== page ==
Elon Musk, who recently bought a 9.2% stake in Twitter, has made an offer to buy the company outright for $54.20 per share in cash in a hostile takeover of roughly $43 billion, according to documents filed with the SEC. Musk said in the filing that if his offer isn’t accepted, he’ll likely sell all his shares.
Musk, the wealthiest person in the world with a net worth of roughly $260 billion, made headlines earlier this month when it was announced he purchased an enormous slice of Twitter that made him its largest shareholder. Musk was going to join the board, but backed out at the last minute amid speculation he may want to just buy the entire company.
That speculation turned out to be correct, with Musk threatening to take his ball and go home if he can’t take the company private with his bid.
“I invested in Twitter as I believe in its potential to be the platform for free speech around the globe, and I believe free speech is a societal imperative for a functioning democracy,” Musk said in his SEC filing about the hostile takeover.
“However, since making my investment I now realize the company will neither thrive nor serve this societal imperative in its current form. Twitter needs to be transformed as a private company,” Musk continued.
“As a result, I am offering to buy 100% of Twitter for $54.20 per share in cash, a 54% premium over the day before I began investing in Twitter and a 38% premium over the day before my investment was publicly announced. My offer is my best and final offer and if it’s not accepted, I would need to reconsider my position as a shareholder,” Musk wrote.
“Twitter has extraordinary potential. I will unlock it.”
The document makes clear Musk’s offer of $54.20 per share, a premium of over 50%, is his final offer, saying he’s “not playing the back-and-forth game.” Twitter convened an emergency board meeting a company all-hands Thursday in response.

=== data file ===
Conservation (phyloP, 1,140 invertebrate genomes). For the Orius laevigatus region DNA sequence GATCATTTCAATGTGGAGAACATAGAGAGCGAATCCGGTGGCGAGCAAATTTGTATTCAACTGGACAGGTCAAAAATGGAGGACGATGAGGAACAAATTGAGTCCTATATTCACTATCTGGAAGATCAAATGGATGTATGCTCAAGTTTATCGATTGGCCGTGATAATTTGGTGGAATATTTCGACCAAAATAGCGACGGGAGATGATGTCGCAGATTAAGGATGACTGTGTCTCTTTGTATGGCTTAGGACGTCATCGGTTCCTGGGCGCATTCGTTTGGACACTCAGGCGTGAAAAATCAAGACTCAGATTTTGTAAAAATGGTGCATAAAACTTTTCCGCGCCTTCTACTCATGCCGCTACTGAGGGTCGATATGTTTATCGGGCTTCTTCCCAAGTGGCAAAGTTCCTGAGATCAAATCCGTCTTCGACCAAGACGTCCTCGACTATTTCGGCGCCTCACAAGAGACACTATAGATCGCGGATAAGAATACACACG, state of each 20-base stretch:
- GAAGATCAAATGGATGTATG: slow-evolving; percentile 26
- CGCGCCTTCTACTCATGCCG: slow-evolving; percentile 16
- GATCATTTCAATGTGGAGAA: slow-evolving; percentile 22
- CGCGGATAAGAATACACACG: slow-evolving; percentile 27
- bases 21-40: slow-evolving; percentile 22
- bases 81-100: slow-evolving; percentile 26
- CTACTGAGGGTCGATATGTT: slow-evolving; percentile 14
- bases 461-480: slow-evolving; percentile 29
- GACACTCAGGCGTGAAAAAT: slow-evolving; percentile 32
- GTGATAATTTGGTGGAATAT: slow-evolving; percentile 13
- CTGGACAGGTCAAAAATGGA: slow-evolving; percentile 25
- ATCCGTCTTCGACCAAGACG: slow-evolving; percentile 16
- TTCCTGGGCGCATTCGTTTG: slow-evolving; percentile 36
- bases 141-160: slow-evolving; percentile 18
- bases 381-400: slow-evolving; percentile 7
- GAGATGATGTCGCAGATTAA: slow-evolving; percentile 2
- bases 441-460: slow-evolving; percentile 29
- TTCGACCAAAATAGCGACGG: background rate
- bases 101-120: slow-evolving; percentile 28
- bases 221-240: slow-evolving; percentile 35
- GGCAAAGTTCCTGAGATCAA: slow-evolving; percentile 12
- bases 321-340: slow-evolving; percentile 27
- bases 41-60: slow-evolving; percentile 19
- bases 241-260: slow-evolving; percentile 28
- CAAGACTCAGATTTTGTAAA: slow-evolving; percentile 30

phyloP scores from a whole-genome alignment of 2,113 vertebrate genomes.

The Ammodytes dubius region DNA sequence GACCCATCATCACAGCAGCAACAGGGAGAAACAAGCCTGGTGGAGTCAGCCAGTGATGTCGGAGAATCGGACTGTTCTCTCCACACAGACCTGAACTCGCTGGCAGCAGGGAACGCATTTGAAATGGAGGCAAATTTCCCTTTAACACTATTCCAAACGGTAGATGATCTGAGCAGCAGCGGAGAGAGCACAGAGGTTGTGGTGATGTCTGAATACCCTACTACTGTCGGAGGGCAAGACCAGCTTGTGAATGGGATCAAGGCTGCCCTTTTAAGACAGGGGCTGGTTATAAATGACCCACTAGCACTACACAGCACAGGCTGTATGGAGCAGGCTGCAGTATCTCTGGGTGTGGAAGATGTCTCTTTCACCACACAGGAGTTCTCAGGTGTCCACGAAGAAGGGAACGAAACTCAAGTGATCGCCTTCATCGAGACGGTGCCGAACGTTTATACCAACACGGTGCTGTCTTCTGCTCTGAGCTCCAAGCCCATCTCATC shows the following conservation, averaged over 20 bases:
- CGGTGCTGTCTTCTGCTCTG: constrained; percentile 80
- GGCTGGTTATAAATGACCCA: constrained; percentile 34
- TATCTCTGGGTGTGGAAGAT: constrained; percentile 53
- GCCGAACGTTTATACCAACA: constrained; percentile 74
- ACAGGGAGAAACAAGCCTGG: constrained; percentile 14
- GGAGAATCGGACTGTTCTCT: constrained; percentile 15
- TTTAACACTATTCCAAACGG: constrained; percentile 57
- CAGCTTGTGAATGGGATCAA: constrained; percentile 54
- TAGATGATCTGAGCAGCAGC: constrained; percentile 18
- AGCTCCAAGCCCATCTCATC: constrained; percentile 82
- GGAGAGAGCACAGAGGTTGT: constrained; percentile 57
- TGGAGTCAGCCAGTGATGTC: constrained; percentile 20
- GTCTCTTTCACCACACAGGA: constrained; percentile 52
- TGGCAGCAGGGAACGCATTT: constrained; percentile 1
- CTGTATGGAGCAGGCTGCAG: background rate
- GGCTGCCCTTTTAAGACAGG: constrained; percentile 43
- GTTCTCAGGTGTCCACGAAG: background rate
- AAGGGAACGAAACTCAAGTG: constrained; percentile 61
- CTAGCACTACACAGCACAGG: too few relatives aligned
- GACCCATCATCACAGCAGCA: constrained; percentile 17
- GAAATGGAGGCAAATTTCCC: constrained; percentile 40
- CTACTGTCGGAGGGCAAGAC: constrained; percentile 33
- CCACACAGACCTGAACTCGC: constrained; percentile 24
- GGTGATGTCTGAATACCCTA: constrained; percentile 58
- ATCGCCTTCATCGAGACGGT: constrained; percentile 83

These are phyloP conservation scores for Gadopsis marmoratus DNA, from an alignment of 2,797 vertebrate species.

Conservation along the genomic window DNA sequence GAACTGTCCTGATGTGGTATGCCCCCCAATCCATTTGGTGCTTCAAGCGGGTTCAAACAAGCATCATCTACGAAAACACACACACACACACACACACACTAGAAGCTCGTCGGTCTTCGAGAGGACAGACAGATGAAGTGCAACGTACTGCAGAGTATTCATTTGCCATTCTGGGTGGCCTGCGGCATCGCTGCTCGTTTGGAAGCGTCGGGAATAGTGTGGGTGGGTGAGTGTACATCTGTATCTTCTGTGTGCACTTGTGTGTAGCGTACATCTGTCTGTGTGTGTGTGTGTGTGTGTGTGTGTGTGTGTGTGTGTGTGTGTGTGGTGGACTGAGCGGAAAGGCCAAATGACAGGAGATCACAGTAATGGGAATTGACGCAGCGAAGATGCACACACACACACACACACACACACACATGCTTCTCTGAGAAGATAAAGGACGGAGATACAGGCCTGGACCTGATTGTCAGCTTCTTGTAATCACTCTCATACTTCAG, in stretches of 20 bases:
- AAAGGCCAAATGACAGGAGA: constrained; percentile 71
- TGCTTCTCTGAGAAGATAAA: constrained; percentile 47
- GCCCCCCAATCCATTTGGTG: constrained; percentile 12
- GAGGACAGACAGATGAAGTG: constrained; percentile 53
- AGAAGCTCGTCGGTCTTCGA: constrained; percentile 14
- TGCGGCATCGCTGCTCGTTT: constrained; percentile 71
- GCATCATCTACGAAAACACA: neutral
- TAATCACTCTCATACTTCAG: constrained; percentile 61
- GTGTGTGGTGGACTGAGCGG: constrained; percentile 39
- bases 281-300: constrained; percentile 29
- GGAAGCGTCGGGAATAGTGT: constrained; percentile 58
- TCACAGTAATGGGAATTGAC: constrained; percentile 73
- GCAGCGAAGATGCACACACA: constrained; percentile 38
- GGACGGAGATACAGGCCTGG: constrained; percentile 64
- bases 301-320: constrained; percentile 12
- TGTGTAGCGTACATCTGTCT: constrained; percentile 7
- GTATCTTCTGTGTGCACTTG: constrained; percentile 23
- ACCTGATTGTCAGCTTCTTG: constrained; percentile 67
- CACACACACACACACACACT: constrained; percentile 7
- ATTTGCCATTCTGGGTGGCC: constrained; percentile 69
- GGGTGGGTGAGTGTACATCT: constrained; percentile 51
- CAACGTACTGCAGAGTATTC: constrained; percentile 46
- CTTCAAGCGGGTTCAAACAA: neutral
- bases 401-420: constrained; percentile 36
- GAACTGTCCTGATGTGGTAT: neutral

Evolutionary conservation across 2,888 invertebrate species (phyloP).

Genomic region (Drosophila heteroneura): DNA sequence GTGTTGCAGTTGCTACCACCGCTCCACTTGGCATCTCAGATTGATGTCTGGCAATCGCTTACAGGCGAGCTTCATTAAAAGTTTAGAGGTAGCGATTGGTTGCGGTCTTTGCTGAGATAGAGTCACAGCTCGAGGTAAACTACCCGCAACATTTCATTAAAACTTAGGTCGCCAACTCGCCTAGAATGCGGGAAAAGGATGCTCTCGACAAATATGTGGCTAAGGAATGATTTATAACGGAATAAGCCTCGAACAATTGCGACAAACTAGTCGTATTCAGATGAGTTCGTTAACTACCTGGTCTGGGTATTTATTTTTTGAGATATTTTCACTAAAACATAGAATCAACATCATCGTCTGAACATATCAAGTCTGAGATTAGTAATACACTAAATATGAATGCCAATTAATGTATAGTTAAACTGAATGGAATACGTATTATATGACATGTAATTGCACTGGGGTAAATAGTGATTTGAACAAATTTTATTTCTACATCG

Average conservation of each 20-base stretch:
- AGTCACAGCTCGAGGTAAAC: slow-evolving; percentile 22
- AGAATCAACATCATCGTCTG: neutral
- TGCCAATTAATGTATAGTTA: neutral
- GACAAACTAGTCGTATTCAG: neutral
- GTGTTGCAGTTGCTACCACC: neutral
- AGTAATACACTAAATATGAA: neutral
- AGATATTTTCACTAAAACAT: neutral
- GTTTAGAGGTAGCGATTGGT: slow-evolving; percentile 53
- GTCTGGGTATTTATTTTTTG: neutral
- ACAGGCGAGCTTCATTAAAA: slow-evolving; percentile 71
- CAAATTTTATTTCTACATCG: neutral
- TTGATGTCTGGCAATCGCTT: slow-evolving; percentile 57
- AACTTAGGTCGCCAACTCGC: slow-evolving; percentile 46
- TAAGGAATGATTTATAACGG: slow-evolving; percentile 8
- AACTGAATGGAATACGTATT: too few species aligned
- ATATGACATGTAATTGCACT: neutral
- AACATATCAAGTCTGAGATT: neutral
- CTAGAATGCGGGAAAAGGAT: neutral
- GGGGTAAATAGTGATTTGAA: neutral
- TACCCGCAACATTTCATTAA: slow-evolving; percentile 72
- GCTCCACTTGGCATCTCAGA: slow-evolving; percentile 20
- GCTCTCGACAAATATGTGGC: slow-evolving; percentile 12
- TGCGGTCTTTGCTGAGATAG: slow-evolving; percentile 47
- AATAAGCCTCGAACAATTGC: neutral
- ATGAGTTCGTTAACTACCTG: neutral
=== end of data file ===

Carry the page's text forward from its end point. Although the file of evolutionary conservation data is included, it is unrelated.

“If the deal doesn’t work, given that I don’t have confidence in management nor do I believe I can drive the necessary change in the public market, I would need to reconsider my position as a shareholder,” Musk said.
“This is not a threat,” Musk said in what was clearly a threat. “It’s simply not a good investment without the changes that need to be made,” Musk continued.
The billionaire spoke at length about his ideas on free speech later in the day during an interview at the TED conference. He added that, if his hostile takeover fails, he has devised a “plan B” but did not elaborate.
He also sparred sparred with one of the company’s largest shareholders, a Saudi royal—where else?—on Twitter.
Billionaire Al Waleed bin Talal wrote, “I don’t believe that the proposed offer by @elonmusk ($54.20) comes close to the intrinsic value of @Twitter, given its growth prospects. Being one of the largest & long-term shareholders of Twitter, @Kingdom_KHC & I reject this offer.”
The SpaceX CEO responded, “Interesting. Just two questions, if I may. How much of Twitter does the Kingdom own, directly & indirectly? What are the Kingdom’s views on journalistic freedom of speech?”
Musk is a frequent tweeter and often makes crude and juvenile jokes on Twitter that can get him into trouble. The 50-year-old recently floated the idea of changing the name of Twitter to “Titter” and once tweeted a meme comparing Canadian Prime Minister Justin Trudeau to Adolf Hitler. Both tweets were deleted by Musk.
And don’t even get us started on Musk’s jokes about the share price of Tesla, something that got him a slap on the wrist from the SEC. When you’re the wealthiest person in the world, a fine of just $40 million is the kind of chump change you find in your couch cushions.
Musk was sued this week by an investor in Twitter over his failure to properly disclose his huge stake in the company. Legally, Musk was required to file a notice with the SEC once he bought 5% of Twitter. But Musk didn’t file the proper paperwork until April 4, a full ten days late. The person who’s suing Musk in this case sold his shares during that period of illegal secrecy and lost money as a result.
What happens now? Twitter has to decide whether to accept this generous offer, or turn it down and deal with a lot of pissed off shareholders.